Publication: Serbia : Decentralization and Local Service Delivery
Serbia's ability to achieve macroeconomic stabilization and restructure its public finances has been, and will continue to be, impacted by the policy actions of its sub-national governments. For the purposes of this paper, these include the province of Vojvodina and municipal governments. In many countries, the fiscal performance of sub-national governments has created problems for macroeconomic management through the running of deficits, accumulation of arrears, or the incurring of debts which must eventually be covered by the central government. This chapter examines the experience to date and the institutional mechanisms for macroeconomic management at the sub-national level in Serbia. The next section of this chapter reviews the fiscal performance of Serbian sub-national governments, especially in relation to the Republican government's ongoing efforts to restructure the public sector. A key finding is that the composition of public expenditures evolved quite differently at the Republican and sub-national levels, especially during the successful fiscal consolidation of 2003-2005, when control of spending on wages and salaries and on enterprise subsidies at the central level was not matched at the sub-national level. The increase in subsidies to municipal enterprises, combined with the growing arrears of such firms, points to a need to focus on their restructuring and governance. The third section reviews the institutional framework for macroeconomic management in the sub-national governments. Since 2002, a number of important laws have strengthened the framework for regulating the finances and borrowing of sub-national governments. The capacity of the Ministry of Finance to monitor and report on fiscal outcomes has also improved significantly. As a result, over the last several years, sub-national governments have broadly adhered to their spending and debt limits. However, further delays in the restructuring of municipal enterprises, coupled with the likely emergence or growth of new financing sources for sub-national governments (including borrowing and the proceeds from privatization and other asset sales), could create additional spending pressure and lead to larger deficits at the sub-national level. The fourth and final section summarizes the main conclusions of this chapter.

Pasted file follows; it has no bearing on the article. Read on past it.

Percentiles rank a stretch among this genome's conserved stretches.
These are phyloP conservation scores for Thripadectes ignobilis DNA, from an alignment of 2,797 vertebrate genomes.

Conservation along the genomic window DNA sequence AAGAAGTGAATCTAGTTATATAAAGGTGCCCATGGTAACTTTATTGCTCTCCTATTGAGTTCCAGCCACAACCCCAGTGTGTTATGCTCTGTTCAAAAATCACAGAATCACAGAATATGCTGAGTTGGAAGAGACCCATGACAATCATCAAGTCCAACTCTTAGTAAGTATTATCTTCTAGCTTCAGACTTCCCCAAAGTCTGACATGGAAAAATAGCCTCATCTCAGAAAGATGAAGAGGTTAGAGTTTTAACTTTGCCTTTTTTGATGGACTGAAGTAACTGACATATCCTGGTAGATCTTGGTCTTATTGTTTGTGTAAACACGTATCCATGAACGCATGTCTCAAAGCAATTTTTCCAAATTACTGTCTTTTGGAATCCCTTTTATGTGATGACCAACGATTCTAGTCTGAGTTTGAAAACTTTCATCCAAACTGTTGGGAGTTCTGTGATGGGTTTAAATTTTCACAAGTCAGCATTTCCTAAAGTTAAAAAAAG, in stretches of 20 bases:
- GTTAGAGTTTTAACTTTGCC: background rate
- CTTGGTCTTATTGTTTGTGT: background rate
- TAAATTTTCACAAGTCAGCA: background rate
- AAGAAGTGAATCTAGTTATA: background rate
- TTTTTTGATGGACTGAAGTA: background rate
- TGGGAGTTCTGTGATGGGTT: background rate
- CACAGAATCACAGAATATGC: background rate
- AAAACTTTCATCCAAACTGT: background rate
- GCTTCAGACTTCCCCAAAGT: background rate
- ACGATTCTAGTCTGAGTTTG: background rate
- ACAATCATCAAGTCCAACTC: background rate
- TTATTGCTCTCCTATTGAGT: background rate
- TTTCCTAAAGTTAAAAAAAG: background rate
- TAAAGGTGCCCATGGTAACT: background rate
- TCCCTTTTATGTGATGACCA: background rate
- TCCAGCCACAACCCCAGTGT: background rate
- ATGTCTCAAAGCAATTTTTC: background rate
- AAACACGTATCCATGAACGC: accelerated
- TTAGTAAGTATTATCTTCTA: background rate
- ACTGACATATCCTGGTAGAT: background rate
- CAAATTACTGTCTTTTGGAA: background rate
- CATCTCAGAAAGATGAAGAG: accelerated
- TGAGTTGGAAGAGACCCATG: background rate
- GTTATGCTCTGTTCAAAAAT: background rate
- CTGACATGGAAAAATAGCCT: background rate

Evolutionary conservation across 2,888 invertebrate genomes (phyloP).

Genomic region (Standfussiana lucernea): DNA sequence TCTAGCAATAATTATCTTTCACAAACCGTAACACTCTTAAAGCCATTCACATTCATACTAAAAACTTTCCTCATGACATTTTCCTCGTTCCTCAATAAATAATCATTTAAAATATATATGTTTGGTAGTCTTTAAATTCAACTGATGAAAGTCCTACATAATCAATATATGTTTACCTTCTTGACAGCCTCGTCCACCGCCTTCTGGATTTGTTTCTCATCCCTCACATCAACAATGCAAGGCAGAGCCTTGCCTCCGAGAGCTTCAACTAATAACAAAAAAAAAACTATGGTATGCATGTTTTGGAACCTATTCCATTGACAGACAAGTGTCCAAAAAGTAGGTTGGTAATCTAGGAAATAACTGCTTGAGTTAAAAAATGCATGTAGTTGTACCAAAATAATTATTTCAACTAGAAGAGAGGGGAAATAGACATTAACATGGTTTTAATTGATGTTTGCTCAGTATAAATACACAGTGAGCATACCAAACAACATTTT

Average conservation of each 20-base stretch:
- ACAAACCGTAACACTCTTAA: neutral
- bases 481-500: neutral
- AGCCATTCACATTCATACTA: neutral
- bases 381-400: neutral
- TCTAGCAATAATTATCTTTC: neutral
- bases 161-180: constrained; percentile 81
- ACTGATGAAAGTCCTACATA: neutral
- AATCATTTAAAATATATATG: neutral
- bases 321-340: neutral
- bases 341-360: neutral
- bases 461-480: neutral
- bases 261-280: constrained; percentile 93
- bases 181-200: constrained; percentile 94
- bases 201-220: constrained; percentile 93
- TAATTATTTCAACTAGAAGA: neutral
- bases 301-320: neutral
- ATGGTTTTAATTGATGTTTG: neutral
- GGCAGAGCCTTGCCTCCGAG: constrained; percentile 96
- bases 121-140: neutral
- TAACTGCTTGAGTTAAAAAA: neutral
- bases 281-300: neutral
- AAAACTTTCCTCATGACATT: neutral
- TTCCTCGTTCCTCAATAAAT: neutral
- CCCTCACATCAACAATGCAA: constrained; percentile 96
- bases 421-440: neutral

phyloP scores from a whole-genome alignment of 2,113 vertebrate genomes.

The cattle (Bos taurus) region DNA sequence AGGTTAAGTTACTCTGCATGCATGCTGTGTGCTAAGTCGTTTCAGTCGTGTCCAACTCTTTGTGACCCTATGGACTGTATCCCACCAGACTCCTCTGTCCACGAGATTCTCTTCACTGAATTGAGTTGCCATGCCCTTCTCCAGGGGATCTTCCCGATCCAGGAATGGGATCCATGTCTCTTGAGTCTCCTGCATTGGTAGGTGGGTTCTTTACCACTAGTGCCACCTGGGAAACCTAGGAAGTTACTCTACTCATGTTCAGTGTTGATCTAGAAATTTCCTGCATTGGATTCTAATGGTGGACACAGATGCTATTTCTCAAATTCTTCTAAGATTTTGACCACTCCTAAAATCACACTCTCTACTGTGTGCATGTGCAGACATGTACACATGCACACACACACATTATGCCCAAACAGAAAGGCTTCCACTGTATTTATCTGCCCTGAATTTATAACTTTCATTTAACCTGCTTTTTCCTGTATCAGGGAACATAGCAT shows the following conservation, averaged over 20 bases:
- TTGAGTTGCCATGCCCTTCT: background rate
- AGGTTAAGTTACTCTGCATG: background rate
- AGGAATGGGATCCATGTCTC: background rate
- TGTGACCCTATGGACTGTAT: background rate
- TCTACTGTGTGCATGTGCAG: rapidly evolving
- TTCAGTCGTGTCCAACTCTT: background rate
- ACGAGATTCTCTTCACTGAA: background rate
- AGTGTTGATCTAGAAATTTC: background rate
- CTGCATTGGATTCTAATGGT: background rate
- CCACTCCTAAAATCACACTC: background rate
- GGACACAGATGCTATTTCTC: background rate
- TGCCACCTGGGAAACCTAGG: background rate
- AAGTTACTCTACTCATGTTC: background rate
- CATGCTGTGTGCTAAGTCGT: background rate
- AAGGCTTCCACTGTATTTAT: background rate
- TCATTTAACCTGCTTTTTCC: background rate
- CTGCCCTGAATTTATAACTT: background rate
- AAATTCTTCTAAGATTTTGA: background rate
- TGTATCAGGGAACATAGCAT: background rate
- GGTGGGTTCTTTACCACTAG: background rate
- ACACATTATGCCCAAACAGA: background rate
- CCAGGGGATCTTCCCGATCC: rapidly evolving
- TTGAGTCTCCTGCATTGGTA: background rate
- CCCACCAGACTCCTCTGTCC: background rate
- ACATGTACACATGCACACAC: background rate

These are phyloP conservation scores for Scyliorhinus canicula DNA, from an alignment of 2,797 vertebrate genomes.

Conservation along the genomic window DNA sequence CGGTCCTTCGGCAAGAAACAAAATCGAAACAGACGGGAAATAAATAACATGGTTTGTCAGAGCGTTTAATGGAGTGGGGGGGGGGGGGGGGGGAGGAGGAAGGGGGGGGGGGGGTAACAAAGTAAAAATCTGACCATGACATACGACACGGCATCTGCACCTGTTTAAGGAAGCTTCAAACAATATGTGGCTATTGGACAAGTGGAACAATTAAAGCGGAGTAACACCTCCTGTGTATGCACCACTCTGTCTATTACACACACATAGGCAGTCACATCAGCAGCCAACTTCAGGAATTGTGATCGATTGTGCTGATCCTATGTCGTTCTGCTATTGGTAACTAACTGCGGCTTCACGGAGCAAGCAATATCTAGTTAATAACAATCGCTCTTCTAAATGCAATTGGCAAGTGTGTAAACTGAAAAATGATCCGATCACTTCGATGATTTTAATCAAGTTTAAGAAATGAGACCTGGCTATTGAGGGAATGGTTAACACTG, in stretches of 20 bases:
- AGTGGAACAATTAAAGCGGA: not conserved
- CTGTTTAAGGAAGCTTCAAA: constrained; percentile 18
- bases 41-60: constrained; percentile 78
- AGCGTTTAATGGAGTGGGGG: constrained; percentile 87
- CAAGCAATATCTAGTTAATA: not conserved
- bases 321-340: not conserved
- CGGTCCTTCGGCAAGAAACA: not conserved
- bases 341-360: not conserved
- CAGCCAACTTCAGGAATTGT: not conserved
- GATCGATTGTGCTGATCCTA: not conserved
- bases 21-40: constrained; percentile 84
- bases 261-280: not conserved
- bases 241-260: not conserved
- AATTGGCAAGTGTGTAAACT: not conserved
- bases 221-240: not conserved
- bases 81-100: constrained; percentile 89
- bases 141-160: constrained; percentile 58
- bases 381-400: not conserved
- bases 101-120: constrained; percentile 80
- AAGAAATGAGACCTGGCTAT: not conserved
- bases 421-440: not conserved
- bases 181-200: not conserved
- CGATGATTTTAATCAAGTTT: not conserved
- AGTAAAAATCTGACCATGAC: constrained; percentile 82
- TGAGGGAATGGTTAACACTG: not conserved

“World Bank. 2008. Serbia : Decentralization and Local Service Delivery. © Washington, DC. http://openknowledge.worldbank.org/entities/publication/90969024-8bdd-5475-88a1-75d36fa136e5 License: CC BY 3.0 IGO.”